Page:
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Clinical Investigations: ASTHMA |

Rate and Place of Death From Asthma Among Different Ethnic Groups in Israel*: National Trends 1980 to 1997

Elie Picard, MD; Maskit Barmeir, MD; Shepard Schwartz, MD; Yael Villa, PhD; Shmuel Goldberg, MD; Dov Virgilis, MD; Eitan Kerem, MD
Author and Funding Information

*From the Department of Pediatric Respiratory Medicine (Drs. Picard, Barmeir, Schwartz, Goldberg, Virgilis, and Kerem), Shaare Zedek Medical Center, Jerusalem, Israel; and the School of Mathematics (Dr. Villa), Tel-Aviv University, Tel-Aviv, Israel.

Correspondence to: Eitan Kerem, MD, Pediatric Respiratory Medicine, Shaare Zedek Medical Center, Jerusalem 91031, Israel; e-mail: ek@cc.huji.ac.il



Chest. 2002;122(4):1222-1227. doi:10.1378/chest.122.4.1222
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Study objectives: To compare the trends of asthma mortality and place of death in young patients (ages 5 to 34 years) from different major population groups in Israel.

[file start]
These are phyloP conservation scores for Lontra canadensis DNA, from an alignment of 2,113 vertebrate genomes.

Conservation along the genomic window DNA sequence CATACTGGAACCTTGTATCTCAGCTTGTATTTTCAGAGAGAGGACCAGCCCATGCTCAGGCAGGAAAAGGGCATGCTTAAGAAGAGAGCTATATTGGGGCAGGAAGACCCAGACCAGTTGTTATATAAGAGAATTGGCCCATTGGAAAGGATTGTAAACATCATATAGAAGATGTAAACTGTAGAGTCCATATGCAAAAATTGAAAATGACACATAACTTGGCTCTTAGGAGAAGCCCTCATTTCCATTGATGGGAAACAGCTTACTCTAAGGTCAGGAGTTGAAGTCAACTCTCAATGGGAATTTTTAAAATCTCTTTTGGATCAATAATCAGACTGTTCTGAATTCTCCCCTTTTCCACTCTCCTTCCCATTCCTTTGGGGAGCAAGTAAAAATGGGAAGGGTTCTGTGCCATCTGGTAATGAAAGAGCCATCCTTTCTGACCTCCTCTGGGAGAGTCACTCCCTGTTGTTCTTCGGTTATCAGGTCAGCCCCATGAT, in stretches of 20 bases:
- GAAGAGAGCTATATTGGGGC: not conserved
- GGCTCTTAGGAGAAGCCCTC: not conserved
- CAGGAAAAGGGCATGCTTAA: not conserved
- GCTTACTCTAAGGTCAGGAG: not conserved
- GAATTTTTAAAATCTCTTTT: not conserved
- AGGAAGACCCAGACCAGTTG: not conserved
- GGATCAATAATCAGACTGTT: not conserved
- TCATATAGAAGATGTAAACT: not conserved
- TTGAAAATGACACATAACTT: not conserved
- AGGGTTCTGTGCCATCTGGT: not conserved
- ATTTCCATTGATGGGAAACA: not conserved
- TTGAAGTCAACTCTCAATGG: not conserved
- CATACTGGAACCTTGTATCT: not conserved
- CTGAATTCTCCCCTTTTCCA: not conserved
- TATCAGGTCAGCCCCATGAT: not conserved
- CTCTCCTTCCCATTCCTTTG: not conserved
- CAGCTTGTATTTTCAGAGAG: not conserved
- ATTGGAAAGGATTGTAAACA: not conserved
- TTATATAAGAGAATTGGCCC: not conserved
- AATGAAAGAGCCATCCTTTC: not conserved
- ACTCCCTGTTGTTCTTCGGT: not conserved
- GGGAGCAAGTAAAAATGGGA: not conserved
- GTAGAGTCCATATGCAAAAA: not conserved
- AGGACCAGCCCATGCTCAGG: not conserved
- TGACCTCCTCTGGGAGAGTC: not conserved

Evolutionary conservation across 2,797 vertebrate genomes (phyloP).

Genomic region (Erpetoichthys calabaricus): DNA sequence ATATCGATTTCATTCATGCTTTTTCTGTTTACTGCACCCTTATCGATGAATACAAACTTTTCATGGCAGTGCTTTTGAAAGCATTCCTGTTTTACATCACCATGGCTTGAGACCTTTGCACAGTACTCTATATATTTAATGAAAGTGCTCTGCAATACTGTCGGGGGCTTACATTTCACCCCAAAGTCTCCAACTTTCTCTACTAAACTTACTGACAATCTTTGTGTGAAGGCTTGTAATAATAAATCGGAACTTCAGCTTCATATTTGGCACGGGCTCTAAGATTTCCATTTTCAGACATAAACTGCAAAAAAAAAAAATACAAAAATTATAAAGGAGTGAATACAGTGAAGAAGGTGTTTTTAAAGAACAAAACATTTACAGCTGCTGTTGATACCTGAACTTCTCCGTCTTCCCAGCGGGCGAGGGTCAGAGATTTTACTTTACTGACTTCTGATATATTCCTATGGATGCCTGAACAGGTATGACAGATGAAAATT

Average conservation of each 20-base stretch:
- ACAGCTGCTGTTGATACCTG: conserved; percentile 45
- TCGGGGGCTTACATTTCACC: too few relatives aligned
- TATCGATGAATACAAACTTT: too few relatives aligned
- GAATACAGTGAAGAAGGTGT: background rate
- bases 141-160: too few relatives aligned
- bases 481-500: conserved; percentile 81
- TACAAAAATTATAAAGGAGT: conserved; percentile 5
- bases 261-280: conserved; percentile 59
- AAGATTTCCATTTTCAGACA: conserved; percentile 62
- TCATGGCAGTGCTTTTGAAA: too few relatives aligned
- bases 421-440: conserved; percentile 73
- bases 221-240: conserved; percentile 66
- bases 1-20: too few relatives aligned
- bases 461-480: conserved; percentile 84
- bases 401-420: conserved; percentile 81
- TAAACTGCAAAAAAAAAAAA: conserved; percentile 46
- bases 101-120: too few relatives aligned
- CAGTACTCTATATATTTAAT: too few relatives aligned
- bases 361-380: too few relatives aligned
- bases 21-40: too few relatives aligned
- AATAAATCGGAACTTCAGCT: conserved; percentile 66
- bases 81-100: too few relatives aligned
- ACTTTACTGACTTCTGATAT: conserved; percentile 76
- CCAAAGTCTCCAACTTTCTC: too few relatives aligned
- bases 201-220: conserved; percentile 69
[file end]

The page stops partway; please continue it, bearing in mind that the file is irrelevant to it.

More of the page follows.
Design: Retrospective study.

Patients and participants: Patients who died from asthma between the years 1980 and 1997 according to the death record of the National Israeli Health Registry.

Results: During the period studied, 100 asthma mortality cases were reported, which yields a mean mortality rate of 0.226 per 100,000 population. There were no significant changes in the mortality rates over the years. The mean (± SD) age of death was 23 ± 7 years. Of this population, 84.5% were Jews and 15.5% were Arabs, which is proportionate to the general Israeli population. In 52% of the cases, the patients died outside a hospital. There was no significant difference in the place of death between Jews and Arabs. Significantly more men (62.5%) than women (40%) died outside the hospital (p = 0.025).

Conclusions: The asthma mortality rate in Israel during the years 1980 to 1997 was low and stable. Most of the patients still died outside the hospital. There was no difference in the asthma death rate and place of death between Jews and Arabs, suggesting that in our population genetic predisposition is not likely to be a risk factor for mortality.

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